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Don't ever let anyone tell you it's 'just' sports

Originally Published: June 10, 2014
By Rick Reilly | ESPN.com

ReillyCourtesy Cynthia Reilly The end of a career in sports writing for Rick Reilly has led to a time of reflection.

I am the son of a drunk, a man who was much too concerned with where his next whiskey was coming from than where I was going.

He didn't discipline me. Didn't advise me. Didn't father me. Hell, most of the time he didn't even know where I was. And my trembling mother was much too terrified of him and his sloppy temper slamming home to worry about what I was doing.

So when I got a regular byline in the town paper before my 21st birthday, I was as wild and unruly as the mop of hair on my head. I had a voice and a license to use it, but not one lesson in how. I hurt people just to make a name for myself. Just because I could.

My first beat was the Colorado women's basketball team and I came out slashing. Until, one day, a retired coach named Sox Walseth came up to me. His hair was white, with matching caterpillar eyebrows, and he wore a cardigan. He put a hand on my shoulder and said, "Son, you're not going to get very far writing articles like the one you did today. These people shouldn't have to read the cheap shots you're taking at them. You can do better than this."

I looked right back at him, stuck out my bottom lip, and began to cry.

I was so starved for a father that this man I hardly knew was suddenly thrown into the job. I'm sure he was as confused about what was happening as I was, but he took me to his chest and hugged me.

As I sit here and write my last column as a sports writer, I see now how that moment changed my life.

Until then, I'd never thought about what it was to be a good man. Had no clue. Never considered it. But when I looked around, I saw that sports was full of men and women like that -- disciplined, molded and dedicated to their teammates as much as they were to themselves.

I see now how I was raised by sports, how it became my second family, and how I learned at its feet every day.

I'd notice how Michael Jordan never appeared before us until his tie was tied, his $3,000 suit buttoned, his silk pocket square just so. From him, I learned professionalism.

I watched safe after safe fall on John Elway's head -- Super Bowl losses, divorce, the loss of his twin sister and his beloved dad -- and yet he refused to allow himself one ounce of self-pity. From him, I learned grit.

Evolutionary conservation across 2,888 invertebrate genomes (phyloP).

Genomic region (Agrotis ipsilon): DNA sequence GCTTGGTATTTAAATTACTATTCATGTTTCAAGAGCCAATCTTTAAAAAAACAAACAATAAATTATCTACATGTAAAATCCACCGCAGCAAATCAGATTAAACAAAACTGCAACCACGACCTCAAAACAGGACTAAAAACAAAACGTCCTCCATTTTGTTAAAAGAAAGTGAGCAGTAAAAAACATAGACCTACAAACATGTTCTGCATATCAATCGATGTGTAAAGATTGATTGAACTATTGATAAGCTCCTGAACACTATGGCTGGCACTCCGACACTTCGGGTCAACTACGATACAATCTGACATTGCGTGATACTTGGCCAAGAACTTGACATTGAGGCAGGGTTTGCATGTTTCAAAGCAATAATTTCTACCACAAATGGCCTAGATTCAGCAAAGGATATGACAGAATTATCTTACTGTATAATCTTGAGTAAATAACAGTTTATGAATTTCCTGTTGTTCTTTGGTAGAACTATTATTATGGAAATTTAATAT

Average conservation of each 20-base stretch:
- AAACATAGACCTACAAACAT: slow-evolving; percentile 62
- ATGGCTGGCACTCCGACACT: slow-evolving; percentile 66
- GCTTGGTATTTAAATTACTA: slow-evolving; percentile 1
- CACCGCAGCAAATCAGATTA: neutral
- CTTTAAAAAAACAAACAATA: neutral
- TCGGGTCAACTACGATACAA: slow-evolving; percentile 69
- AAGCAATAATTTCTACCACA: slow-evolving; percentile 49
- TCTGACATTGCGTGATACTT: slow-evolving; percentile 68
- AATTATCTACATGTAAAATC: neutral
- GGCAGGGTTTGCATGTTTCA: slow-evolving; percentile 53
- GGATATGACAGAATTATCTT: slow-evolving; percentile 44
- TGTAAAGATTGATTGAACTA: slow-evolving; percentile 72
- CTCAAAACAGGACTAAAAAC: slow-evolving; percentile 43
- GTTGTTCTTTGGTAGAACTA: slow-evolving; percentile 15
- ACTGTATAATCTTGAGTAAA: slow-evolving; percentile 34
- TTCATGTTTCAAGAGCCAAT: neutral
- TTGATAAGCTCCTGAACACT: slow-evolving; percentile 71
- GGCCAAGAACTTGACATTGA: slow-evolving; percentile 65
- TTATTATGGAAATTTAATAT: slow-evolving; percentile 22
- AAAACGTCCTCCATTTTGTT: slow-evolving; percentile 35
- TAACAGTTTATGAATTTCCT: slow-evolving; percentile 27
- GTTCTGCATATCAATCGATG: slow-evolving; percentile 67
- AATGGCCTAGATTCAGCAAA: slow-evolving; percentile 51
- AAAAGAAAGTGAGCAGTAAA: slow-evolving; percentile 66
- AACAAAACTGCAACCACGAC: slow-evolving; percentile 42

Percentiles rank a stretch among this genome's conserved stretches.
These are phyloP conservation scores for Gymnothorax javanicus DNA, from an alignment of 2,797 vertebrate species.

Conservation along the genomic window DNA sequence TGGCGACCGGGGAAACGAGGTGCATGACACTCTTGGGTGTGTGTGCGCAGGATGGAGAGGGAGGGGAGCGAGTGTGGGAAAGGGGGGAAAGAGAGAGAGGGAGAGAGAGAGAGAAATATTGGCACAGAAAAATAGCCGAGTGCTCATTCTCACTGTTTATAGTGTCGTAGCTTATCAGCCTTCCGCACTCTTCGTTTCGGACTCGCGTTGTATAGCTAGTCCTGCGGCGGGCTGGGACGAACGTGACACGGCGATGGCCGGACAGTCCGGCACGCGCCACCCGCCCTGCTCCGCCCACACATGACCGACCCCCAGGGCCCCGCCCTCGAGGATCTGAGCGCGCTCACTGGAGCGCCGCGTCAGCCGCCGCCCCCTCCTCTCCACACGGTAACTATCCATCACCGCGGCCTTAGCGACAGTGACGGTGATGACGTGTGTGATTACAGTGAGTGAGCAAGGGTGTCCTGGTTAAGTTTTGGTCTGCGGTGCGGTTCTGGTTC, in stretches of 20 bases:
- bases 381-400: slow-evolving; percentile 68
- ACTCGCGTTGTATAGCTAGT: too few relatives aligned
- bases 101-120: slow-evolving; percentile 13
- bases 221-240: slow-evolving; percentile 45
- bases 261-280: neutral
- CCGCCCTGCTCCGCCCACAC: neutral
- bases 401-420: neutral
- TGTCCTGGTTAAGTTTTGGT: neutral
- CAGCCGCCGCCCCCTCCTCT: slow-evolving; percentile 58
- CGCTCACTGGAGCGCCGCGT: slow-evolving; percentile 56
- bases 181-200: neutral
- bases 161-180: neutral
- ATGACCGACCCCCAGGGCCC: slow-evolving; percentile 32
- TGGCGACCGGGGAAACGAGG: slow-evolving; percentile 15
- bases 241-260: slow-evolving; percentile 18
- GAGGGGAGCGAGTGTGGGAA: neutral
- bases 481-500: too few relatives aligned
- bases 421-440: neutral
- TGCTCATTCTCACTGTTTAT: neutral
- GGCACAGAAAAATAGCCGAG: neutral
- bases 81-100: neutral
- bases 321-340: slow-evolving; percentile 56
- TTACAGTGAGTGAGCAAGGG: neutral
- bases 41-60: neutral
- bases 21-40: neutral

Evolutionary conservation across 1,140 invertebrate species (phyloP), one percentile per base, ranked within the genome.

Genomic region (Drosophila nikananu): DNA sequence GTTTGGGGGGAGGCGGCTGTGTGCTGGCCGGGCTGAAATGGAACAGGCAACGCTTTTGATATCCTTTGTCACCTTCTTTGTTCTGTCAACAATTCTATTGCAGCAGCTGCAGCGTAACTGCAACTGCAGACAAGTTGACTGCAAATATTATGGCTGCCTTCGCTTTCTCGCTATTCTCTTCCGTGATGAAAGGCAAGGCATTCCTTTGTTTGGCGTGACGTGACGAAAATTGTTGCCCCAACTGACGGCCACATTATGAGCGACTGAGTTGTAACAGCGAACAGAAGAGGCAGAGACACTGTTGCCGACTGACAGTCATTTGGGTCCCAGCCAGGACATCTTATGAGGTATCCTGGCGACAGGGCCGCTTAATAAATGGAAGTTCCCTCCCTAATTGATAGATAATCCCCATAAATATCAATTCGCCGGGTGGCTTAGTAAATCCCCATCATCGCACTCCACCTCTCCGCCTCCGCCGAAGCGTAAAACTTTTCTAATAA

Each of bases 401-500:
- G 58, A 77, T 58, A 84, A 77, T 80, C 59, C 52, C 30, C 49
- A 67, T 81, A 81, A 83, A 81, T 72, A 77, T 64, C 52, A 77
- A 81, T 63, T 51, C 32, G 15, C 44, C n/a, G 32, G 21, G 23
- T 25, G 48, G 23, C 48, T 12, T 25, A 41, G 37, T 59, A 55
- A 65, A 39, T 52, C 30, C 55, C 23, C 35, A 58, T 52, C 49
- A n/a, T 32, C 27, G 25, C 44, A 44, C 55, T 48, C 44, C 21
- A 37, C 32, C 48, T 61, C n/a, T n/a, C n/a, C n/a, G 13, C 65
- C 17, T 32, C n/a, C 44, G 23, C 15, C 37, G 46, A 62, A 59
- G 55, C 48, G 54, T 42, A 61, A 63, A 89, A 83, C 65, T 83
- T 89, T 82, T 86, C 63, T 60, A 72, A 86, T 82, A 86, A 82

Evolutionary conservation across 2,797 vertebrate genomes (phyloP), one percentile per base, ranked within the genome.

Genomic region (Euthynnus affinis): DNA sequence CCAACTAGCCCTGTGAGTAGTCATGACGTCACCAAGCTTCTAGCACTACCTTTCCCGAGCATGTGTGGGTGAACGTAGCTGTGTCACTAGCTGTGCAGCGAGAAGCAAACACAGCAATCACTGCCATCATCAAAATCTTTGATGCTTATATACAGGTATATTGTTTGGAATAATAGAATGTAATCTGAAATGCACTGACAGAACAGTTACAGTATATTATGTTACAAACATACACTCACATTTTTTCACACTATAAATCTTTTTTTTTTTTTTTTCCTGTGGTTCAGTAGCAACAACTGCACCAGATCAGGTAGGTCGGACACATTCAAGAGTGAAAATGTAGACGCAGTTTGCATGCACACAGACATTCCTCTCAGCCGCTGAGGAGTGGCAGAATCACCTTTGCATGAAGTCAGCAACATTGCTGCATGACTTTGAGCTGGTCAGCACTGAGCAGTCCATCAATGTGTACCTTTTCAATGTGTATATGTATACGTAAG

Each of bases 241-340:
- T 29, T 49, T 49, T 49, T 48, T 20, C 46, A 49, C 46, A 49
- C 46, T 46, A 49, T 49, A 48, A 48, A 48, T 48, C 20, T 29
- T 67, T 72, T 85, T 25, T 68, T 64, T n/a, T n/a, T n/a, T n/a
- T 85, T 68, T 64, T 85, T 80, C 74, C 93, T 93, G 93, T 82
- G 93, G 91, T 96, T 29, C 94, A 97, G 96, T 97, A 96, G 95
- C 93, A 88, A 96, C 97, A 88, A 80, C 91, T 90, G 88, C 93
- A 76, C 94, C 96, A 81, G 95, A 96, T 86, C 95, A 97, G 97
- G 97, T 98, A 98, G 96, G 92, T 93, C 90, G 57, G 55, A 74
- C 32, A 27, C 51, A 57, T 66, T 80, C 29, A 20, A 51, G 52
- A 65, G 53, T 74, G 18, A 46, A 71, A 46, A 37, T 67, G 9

I'd see how Jim Murray would get up out of his chair in the press box to greet each of the dozens of people who just wanted to shake the great sports writer's hand, even though he could hardly see his chair, much less their hands. From him, I learned humility.

I wrote about the teammates of high school cross country runner Ben Comen, who would finish their 3-mile races and then double back out onto the course to run with Ben and his limping cerebral palsy gait. From them, I learned love.

I discovered the athletes of Middlebury College, who would pick up a severely handicapped fan named Butch, load him into the car and take him to every game, where they'd provide a hot dog, a Coke and a buddy. From them, I learned service.

Never let anyone tell you sports doesn't matter. Never let them tell you it's all about the wins, the losses and the stats. Sports is so much more than that. It's your grandfather and you and the way a Sunday Bears game bonds you like Super Glue. It's what you ask of yourself to break four hours in the marathon. It's the way your softball buddies can still laugh about you hitting the ump instead of the cutoff man 30 years later.

Eventually, my father sobered up and I grew up. I came to understand the chance he'd given up and the one I'd been given. Sox Walseth died 10 years ago, but I hope he saw. I hope I did better.

So why leave the best job in the world after 36 years? To see what else is out there. To learn new lessons from new teachers. To live in Italy, make amends to my piano and never have to care about groin pulls again. True, I'm only 56, but I always did prefer writing short.

To borrow from Peyton Manning, it's been my privilege to be your sports writer. If I'd have known so many people would reach out and say so many kind things, I'd have quit years ago. To be told by a young journalist that you were the reason she got into the business; to be told by a grieving son that you made his dying mother laugh; to be told by a reader that a column you wrote changed the direction of his life? It swells the heart.

You've been better to me than I deserve. No writer in history is more flawed than me, but it was never for lack of trying. It was always in my attempt to get to the truth, or to make it fun, or to make it add up to something meaningful to you.

Life's circles are funny, aren't they? This Sunday, the U.S. Open golf tournament wraps up, but for once, I won't be there. Instead, for the first time in my life, I'll be home with my kids on Father's Day.

Rick Reilly | email

Columnist, ESPN.com